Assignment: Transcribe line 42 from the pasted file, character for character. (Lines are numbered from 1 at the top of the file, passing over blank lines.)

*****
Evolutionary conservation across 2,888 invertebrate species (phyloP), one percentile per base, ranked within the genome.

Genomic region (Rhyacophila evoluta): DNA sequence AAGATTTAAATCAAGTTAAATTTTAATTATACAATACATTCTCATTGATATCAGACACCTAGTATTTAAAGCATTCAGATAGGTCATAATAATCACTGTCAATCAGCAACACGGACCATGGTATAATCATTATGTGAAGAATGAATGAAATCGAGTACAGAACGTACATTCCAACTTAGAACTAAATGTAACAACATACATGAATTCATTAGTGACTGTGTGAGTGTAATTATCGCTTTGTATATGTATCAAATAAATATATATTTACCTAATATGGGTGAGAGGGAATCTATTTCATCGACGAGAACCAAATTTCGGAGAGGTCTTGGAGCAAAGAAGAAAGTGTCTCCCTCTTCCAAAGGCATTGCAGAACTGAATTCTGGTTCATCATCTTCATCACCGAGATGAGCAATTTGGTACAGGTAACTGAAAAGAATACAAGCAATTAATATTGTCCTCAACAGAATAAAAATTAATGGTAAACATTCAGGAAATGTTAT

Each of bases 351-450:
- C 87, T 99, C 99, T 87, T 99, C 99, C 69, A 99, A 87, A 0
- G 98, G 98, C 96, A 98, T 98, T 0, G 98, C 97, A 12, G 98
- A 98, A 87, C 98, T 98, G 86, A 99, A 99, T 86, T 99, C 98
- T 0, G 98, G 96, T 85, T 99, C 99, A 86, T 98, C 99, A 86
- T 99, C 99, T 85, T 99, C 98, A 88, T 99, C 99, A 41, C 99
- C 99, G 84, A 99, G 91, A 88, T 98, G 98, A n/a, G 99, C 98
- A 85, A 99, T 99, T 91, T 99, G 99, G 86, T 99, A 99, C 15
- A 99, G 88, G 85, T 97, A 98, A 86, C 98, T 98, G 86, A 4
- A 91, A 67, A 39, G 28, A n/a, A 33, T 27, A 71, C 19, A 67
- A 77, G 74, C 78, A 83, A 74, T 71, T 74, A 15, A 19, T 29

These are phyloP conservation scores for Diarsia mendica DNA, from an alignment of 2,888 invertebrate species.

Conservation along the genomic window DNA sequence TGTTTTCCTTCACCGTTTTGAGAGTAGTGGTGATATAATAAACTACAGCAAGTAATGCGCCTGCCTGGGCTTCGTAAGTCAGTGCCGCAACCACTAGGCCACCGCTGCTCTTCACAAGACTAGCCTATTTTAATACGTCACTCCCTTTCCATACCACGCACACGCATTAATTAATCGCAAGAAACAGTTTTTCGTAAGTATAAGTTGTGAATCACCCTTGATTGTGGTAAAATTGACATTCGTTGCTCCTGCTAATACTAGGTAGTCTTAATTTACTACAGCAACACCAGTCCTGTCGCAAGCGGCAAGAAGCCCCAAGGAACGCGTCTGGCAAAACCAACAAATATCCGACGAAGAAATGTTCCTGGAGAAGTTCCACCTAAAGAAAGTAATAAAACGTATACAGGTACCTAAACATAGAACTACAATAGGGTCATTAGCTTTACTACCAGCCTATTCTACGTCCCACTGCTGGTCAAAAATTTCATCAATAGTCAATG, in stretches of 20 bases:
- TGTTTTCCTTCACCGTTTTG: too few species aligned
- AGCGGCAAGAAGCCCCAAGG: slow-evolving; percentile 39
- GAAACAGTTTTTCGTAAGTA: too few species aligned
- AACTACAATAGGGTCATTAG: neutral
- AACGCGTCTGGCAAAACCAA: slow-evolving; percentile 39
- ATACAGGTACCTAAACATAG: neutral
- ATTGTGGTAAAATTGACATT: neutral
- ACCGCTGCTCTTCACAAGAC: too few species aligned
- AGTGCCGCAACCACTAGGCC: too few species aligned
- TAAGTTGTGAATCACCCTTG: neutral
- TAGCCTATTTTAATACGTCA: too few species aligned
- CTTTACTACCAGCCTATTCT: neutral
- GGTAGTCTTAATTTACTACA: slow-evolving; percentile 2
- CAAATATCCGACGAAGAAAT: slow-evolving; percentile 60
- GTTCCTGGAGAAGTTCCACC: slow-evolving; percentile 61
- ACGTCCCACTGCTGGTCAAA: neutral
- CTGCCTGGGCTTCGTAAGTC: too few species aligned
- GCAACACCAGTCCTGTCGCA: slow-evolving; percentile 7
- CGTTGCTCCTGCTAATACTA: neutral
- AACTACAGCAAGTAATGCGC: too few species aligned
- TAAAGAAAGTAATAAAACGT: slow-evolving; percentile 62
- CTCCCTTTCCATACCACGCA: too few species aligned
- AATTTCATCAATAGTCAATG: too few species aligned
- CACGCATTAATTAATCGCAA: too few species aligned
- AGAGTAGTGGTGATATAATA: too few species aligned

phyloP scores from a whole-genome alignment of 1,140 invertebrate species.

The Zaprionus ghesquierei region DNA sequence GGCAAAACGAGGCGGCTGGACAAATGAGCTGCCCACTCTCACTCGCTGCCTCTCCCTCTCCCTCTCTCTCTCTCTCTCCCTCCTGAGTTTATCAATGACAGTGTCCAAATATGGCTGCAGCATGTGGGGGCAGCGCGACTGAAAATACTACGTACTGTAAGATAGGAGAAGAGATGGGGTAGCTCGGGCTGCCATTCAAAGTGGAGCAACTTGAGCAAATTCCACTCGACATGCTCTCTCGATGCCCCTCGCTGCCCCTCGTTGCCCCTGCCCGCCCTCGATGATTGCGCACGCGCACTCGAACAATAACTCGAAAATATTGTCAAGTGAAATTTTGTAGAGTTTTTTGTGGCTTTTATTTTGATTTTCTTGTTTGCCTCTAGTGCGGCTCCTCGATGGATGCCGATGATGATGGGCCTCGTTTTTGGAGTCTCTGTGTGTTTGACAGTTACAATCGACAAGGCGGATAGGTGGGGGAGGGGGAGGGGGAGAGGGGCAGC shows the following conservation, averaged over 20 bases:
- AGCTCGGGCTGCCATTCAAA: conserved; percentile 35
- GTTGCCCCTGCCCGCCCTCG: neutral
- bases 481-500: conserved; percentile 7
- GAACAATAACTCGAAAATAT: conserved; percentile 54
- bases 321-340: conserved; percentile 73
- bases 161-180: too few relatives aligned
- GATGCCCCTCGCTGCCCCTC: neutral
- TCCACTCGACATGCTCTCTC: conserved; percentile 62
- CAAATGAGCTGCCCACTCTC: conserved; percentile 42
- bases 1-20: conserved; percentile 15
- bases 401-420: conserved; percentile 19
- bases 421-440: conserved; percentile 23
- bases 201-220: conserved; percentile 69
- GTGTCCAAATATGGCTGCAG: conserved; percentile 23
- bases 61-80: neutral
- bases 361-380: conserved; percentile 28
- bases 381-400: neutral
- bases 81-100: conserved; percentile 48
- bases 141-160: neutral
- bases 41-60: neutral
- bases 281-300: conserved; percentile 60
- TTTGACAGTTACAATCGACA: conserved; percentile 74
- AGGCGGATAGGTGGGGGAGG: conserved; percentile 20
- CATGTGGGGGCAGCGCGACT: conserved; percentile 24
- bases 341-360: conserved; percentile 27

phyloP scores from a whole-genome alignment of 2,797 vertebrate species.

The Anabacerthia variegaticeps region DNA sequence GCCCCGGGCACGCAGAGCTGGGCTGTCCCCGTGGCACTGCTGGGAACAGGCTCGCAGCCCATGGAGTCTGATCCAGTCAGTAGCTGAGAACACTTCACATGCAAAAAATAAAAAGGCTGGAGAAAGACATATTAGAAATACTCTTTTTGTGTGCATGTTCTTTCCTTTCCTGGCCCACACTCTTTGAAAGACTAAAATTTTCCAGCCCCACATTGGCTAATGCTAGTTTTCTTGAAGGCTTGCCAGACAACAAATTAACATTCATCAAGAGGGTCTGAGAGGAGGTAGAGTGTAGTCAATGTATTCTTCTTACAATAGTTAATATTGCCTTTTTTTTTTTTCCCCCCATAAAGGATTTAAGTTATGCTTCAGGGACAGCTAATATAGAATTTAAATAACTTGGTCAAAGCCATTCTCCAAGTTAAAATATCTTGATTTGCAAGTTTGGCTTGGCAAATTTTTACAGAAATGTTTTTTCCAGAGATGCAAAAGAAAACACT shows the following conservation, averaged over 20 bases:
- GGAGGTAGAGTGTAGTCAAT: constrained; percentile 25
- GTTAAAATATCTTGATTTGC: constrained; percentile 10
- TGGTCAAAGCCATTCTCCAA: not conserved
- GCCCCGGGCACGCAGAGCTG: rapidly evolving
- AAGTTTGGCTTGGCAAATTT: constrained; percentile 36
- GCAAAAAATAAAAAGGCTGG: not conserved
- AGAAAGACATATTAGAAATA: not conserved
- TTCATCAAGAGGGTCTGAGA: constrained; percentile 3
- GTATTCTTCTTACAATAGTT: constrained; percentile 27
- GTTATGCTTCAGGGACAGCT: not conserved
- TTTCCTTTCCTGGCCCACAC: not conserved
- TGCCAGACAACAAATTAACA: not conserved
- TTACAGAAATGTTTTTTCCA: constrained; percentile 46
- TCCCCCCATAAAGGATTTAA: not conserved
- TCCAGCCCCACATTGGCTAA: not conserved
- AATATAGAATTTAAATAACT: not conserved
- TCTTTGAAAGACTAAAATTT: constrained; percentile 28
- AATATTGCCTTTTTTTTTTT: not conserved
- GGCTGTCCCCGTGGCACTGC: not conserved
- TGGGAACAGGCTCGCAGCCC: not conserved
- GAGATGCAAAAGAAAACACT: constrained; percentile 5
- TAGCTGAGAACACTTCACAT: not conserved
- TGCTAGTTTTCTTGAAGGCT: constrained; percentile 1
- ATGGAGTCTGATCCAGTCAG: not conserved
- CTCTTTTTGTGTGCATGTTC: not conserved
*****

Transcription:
The Zaprionus ghesquierei region DNA sequence GGCAAAACGAGGCGGCTGGACAAATGAGCTGCCCACTCTCACTCGCTGCCTCTCCCTCTCCCTCTCTCTCTCTCTCTCCCTCCTGAGTTTATCAATGACAGTGTCCAAATATGGCTGCAGCATGTGGGGGCAGCGCGACTGAAAATACTACGTACTGTAAGATAGGAGAAGAGATGGGGTAGCTCGGGCTGCCATTCAAAGTGGAGCAACTTGAGCAAATTCCACTCGACATGCTCTCTCGATGCCCCTCGCTGCCCCTCGTTGCCCCTGCCCGCCCTCGATGATTGCGCACGCGCACTCGAACAATAACTCGAAAATATTGTCAAGTGAAATTTTGTAGAGTTTTTTGTGGCTTTTATTTTGATTTTCTTGTTTGCCTCTAGTGCGGCTCCTCGATGGATGCCGATGATGATGGGCCTCGTTTTTGGAGTCTCTGTGTGTTTGACAGTTACAATCGACAAGGCGGATAGGTGGGGGAGGGGGAGGGGGAGAGGGGCAGC shows the following conservation, averaged over 20 bases: